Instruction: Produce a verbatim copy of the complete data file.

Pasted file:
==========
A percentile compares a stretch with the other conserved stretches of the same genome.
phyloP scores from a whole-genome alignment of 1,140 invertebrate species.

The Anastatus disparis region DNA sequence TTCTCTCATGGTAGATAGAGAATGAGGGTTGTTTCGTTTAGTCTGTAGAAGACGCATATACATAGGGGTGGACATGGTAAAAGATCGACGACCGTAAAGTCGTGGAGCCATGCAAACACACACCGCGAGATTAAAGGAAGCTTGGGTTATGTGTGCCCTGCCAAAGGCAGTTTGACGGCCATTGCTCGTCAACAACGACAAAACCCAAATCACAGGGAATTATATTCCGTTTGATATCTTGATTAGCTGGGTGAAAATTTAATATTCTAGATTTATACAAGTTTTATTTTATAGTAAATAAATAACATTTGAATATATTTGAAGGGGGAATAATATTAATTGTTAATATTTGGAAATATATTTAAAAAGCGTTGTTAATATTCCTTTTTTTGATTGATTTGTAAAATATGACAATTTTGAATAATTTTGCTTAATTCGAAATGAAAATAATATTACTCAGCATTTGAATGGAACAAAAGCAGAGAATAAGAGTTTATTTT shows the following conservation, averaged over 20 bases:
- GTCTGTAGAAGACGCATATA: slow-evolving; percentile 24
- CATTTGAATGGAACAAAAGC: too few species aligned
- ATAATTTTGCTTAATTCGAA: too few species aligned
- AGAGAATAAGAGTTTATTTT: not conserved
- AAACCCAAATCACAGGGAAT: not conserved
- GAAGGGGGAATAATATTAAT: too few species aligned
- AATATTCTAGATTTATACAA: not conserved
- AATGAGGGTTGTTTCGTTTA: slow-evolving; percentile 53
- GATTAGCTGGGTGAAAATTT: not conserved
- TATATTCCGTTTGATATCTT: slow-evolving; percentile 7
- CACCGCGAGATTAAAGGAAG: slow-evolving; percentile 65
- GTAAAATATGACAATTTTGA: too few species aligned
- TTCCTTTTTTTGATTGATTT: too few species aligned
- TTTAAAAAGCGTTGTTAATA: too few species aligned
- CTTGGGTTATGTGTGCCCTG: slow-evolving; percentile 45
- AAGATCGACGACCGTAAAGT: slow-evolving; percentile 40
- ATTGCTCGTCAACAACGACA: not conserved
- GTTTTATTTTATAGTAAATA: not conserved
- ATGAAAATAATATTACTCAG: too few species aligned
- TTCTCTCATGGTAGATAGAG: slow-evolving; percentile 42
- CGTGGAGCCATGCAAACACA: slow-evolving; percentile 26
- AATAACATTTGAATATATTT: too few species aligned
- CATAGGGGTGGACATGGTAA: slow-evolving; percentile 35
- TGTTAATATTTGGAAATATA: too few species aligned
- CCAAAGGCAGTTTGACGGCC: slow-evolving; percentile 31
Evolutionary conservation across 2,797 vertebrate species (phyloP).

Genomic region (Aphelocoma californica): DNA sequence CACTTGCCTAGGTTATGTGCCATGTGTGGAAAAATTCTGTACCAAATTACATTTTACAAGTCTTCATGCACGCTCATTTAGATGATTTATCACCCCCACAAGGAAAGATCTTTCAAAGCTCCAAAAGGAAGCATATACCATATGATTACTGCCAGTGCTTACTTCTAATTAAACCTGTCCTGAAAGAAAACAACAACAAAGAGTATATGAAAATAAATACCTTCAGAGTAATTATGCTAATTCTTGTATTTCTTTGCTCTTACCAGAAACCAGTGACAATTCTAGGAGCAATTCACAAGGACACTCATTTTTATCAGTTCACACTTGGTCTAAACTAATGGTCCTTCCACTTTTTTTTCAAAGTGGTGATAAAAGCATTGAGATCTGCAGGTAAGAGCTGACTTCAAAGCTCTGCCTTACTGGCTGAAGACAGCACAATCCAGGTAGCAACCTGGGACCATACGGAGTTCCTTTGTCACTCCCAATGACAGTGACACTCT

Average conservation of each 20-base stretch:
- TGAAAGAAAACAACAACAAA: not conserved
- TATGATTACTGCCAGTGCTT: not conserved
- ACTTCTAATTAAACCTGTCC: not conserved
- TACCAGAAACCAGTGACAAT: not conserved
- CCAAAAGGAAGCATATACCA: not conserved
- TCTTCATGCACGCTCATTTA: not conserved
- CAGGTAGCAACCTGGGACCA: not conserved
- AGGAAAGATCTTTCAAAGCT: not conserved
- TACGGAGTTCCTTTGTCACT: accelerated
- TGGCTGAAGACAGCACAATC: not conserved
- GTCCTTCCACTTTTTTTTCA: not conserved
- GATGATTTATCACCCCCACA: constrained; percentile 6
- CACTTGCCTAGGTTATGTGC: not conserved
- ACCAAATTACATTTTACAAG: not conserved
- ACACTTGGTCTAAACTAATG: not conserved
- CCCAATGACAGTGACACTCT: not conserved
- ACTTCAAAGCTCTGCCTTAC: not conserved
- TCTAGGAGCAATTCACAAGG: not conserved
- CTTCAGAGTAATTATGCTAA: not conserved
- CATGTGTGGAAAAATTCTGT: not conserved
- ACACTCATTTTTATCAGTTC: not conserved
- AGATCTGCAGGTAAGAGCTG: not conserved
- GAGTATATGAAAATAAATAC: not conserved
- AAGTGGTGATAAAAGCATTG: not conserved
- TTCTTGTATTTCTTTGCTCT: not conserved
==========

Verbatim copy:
A percentile compares a stretch with the other conserved stretches of the same genome.
phyloP scores from a whole-genome alignment of 1,140 invertebrate species.

The Anastatus disparis region DNA sequence TTCTCTCATGGTAGATAGAGAATGAGGGTTGTTTCGTTTAGTCTGTAGAAGACGCATATACATAGGGGTGGACATGGTAAAAGATCGACGACCGTAAAGTCGTGGAGCCATGCAAACACACACCGCGAGATTAAAGGAAGCTTGGGTTATGTGTGCCCTGCCAAAGGCAGTTTGACGGCCATTGCTCGTCAACAACGACAAAACCCAAATCACAGGGAATTATATTCCGTTTGATATCTTGATTAGCTGGGTGAAAATTTAATATTCTAGATTTATACAAGTTTTATTTTATAGTAAATAAATAACATTTGAATATATTTGAAGGGGGAATAATATTAATTGTTAATATTTGGAAATATATTTAAAAAGCGTTGTTAATATTCCTTTTTTTGATTGATTTGTAAAATATGACAATTTTGAATAATTTTGCTTAATTCGAAATGAAAATAATATTACTCAGCATTTGAATGGAACAAAAGCAGAGAATAAGAGTTTATTTT shows the following conservation, averaged over 20 bases:
- GTCTGTAGAAGACGCATATA: slow-evolving; percentile 24
- CATTTGAATGGAACAAAAGC: too few species aligned
- ATAATTTTGCTTAATTCGAA: too few species aligned
- AGAGAATAAGAGTTTATTTT: not conserved
- AAACCCAAATCACAGGGAAT: not conserved
- GAAGGGGGAATAATATTAAT: too few species aligned
- AATATTCTAGATTTATACAA: not conserved
- AATGAGGGTTGTTTCGTTTA: slow-evolving; percentile 53
- GATTAGCTGGGTGAAAATTT: not conserved
- TATATTCCGTTTGATATCTT: slow-evolving; percentile 7
- CACCGCGAGATTAAAGGAAG: slow-evolving; percentile 65
- GTAAAATATGACAATTTTGA: too few species aligned
- TTCCTTTTTTTGATTGATTT: too few species aligned
- TTTAAAAAGCGTTGTTAATA: too few species aligned
- CTTGGGTTATGTGTGCCCTG: slow-evolving; percentile 45
- AAGATCGACGACCGTAAAGT: slow-evolving; percentile 40
- ATTGCTCGTCAACAACGACA: not conserved
- GTTTTATTTTATAGTAAATA: not conserved
- ATGAAAATAATATTACTCAG: too few species aligned
- TTCTCTCATGGTAGATAGAG: slow-evolving; percentile 42
- CGTGGAGCCATGCAAACACA: slow-evolving; percentile 26
- AATAACATTTGAATATATTT: too few species aligned
- CATAGGGGTGGACATGGTAA: slow-evolving; percentile 35
- TGTTAATATTTGGAAATATA: too few species aligned
- CCAAAGGCAGTTTGACGGCC: slow-evolving; percentile 31
Evolutionary conservation across 2,797 vertebrate species (phyloP).

Genomic region (Aphelocoma californica): DNA sequence CACTTGCCTAGGTTATGTGCCATGTGTGGAAAAATTCTGTACCAAATTACATTTTACAAGTCTTCATGCACGCTCATTTAGATGATTTATCACCCCCACAAGGAAAGATCTTTCAAAGCTCCAAAAGGAAGCATATACCATATGATTACTGCCAGTGCTTACTTCTAATTAAACCTGTCCTGAAAGAAAACAACAACAAAGAGTATATGAAAATAAATACCTTCAGAGTAATTATGCTAATTCTTGTATTTCTTTGCTCTTACCAGAAACCAGTGACAATTCTAGGAGCAATTCACAAGGACACTCATTTTTATCAGTTCACACTTGGTCTAAACTAATGGTCCTTCCACTTTTTTTTCAAAGTGGTGATAAAAGCATTGAGATCTGCAGGTAAGAGCTGACTTCAAAGCTCTGCCTTACTGGCTGAAGACAGCACAATCCAGGTAGCAACCTGGGACCATACGGAGTTCCTTTGTCACTCCCAATGACAGTGACACTCT

Average conservation of each 20-base stretch:
- TGAAAGAAAACAACAACAAA: not conserved
- TATGATTACTGCCAGTGCTT: not conserved
- ACTTCTAATTAAACCTGTCC: not conserved
- TACCAGAAACCAGTGACAAT: not conserved
- CCAAAAGGAAGCATATACCA: not conserved
- TCTTCATGCACGCTCATTTA: not conserved
- CAGGTAGCAACCTGGGACCA: not conserved
- AGGAAAGATCTTTCAAAGCT: not conserved
- TACGGAGTTCCTTTGTCACT: accelerated
- TGGCTGAAGACAGCACAATC: not conserved
- GTCCTTCCACTTTTTTTTCA: not conserved
- GATGATTTATCACCCCCACA: constrained; percentile 6
- CACTTGCCTAGGTTATGTGC: not conserved
- ACCAAATTACATTTTACAAG: not conserved
- ACACTTGGTCTAAACTAATG: not conserved
- CCCAATGACAGTGACACTCT: not conserved
- ACTTCAAAGCTCTGCCTTAC: not conserved
- TCTAGGAGCAATTCACAAGG: not conserved
- CTTCAGAGTAATTATGCTAA: not conserved
- CATGTGTGGAAAAATTCTGT: not conserved
- ACACTCATTTTTATCAGTTC: not conserved
- AGATCTGCAGGTAAGAGCTG: not conserved
- GAGTATATGAAAATAAATAC: not conserved
- AAGTGGTGATAAAAGCATTG: not conserved
- TTCTTGTATTTCTTTGCTCT: not conserved